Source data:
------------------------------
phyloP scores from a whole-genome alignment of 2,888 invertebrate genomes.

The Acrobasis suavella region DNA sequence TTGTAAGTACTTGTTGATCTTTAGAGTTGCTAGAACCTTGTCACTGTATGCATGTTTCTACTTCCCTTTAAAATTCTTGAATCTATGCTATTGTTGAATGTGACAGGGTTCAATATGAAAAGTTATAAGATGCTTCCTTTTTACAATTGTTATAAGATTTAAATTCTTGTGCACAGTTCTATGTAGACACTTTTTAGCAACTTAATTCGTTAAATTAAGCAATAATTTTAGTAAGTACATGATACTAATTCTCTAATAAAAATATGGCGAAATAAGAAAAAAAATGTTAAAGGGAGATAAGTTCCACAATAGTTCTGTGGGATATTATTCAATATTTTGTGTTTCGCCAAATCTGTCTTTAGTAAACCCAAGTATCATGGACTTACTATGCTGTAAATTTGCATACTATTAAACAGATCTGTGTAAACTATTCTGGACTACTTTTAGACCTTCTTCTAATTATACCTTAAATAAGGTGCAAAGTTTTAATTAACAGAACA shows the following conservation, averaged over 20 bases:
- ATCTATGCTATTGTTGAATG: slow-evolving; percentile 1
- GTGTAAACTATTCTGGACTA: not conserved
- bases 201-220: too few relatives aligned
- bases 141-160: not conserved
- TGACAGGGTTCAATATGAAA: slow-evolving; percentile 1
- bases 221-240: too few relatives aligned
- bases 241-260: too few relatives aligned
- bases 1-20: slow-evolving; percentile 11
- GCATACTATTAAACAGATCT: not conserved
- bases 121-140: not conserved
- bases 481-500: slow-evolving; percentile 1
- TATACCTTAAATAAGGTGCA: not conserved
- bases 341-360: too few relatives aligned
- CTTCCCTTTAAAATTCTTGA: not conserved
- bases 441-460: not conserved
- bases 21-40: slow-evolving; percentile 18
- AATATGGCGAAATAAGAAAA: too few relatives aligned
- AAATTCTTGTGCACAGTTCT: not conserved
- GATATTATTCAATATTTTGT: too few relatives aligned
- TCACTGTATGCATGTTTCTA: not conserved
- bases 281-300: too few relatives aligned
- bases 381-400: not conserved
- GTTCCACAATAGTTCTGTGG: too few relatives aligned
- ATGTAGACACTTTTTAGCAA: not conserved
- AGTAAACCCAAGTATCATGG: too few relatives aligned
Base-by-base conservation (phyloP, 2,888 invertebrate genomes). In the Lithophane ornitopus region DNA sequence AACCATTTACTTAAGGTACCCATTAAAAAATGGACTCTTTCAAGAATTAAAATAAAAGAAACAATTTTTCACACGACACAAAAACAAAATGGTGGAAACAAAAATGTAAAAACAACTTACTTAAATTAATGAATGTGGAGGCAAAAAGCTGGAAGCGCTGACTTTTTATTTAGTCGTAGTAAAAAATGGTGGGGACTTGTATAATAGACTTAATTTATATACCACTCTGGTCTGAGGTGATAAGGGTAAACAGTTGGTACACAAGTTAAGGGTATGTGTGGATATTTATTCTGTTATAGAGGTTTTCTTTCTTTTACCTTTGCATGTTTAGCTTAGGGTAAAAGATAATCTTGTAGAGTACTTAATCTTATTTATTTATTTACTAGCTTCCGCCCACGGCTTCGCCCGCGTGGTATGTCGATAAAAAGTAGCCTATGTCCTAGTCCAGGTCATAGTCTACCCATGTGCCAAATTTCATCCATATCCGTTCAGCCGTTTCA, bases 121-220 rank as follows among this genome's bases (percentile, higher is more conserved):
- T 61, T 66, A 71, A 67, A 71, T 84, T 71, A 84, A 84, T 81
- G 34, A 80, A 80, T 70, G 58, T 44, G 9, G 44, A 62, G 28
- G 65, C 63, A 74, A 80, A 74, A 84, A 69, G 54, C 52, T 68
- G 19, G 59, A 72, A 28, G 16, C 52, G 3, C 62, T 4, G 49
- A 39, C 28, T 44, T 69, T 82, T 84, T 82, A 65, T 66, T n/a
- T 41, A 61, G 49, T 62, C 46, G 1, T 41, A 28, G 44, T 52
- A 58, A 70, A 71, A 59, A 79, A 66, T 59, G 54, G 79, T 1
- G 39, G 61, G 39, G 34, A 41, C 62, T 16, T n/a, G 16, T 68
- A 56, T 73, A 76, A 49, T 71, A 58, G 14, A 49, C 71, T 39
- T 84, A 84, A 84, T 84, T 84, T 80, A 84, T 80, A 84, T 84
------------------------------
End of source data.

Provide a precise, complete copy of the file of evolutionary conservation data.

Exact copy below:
phyloP scores from a whole-genome alignment of 2,888 invertebrate genomes.

The Acrobasis suavella region DNA sequence TTGTAAGTACTTGTTGATCTTTAGAGTTGCTAGAACCTTGTCACTGTATGCATGTTTCTACTTCCCTTTAAAATTCTTGAATCTATGCTATTGTTGAATGTGACAGGGTTCAATATGAAAAGTTATAAGATGCTTCCTTTTTACAATTGTTATAAGATTTAAATTCTTGTGCACAGTTCTATGTAGACACTTTTTAGCAACTTAATTCGTTAAATTAAGCAATAATTTTAGTAAGTACATGATACTAATTCTCTAATAAAAATATGGCGAAATAAGAAAAAAAATGTTAAAGGGAGATAAGTTCCACAATAGTTCTGTGGGATATTATTCAATATTTTGTGTTTCGCCAAATCTGTCTTTAGTAAACCCAAGTATCATGGACTTACTATGCTGTAAATTTGCATACTATTAAACAGATCTGTGTAAACTATTCTGGACTACTTTTAGACCTTCTTCTAATTATACCTTAAATAAGGTGCAAAGTTTTAATTAACAGAACA shows the following conservation, averaged over 20 bases:
- ATCTATGCTATTGTTGAATG: slow-evolving; percentile 1
- GTGTAAACTATTCTGGACTA: not conserved
- bases 201-220: too few relatives aligned
- bases 141-160: not conserved
- TGACAGGGTTCAATATGAAA: slow-evolving; percentile 1
- bases 221-240: too few relatives aligned
- bases 241-260: too few relatives aligned
- bases 1-20: slow-evolving; percentile 11
- GCATACTATTAAACAGATCT: not conserved
- bases 121-140: not conserved
- bases 481-500: slow-evolving; percentile 1
- TATACCTTAAATAAGGTGCA: not conserved
- bases 341-360: too few relatives aligned
- CTTCCCTTTAAAATTCTTGA: not conserved
- bases 441-460: not conserved
- bases 21-40: slow-evolving; percentile 18
- AATATGGCGAAATAAGAAAA: too few relatives aligned
- AAATTCTTGTGCACAGTTCT: not conserved
- GATATTATTCAATATTTTGT: too few relatives aligned
- TCACTGTATGCATGTTTCTA: not conserved
- bases 281-300: too few relatives aligned
- bases 381-400: not conserved
- GTTCCACAATAGTTCTGTGG: too few relatives aligned
- ATGTAGACACTTTTTAGCAA: not conserved
- AGTAAACCCAAGTATCATGG: too few relatives aligned
Base-by-base conservation (phyloP, 2,888 invertebrate genomes). In the Lithophane ornitopus region DNA sequence AACCATTTACTTAAGGTACCCATTAAAAAATGGACTCTTTCAAGAATTAAAATAAAAGAAACAATTTTTCACACGACACAAAAACAAAATGGTGGAAACAAAAATGTAAAAACAACTTACTTAAATTAATGAATGTGGAGGCAAAAAGCTGGAAGCGCTGACTTTTTATTTAGTCGTAGTAAAAAATGGTGGGGACTTGTATAATAGACTTAATTTATATACCACTCTGGTCTGAGGTGATAAGGGTAAACAGTTGGTACACAAGTTAAGGGTATGTGTGGATATTTATTCTGTTATAGAGGTTTTCTTTCTTTTACCTTTGCATGTTTAGCTTAGGGTAAAAGATAATCTTGTAGAGTACTTAATCTTATTTATTTATTTACTAGCTTCCGCCCACGGCTTCGCCCGCGTGGTATGTCGATAAAAAGTAGCCTATGTCCTAGTCCAGGTCATAGTCTACCCATGTGCCAAATTTCATCCATATCCGTTCAGCCGTTTCA, bases 121-220 rank as follows among this genome's bases (percentile, higher is more conserved):
- T 61, T 66, A 71, A 67, A 71, T 84, T 71, A 84, A 84, T 81
- G 34, A 80, A 80, T 70, G 58, T 44, G 9, G 44, A 62, G 28
- G 65, C 63, A 74, A 80, A 74, A 84, A 69, G 54, C 52, T 68
- G 19, G 59, A 72, A 28, G 16, C 52, G 3, C 62, T 4, G 49
- A 39, C 28, T 44, T 69, T 82, T 84, T 82, A 65, T 66, T n/a
- T 41, A 61, G 49, T 62, C 46, G 1, T 41, A 28, G 44, T 52
- A 58, A 70, A 71, A 59, A 79, A 66, T 59, G 54, G 79, T 1
- G 39, G 61, G 39, G 34, A 41, C 62, T 16, T n/a, G 16, T 68
- A 56, T 73, A 76, A 49, T 71, A 58, G 14, A 49, C 71, T 39
- T 84, A 84, A 84, T 84, T 84, T 80, A 84, T 80, A 84, T 84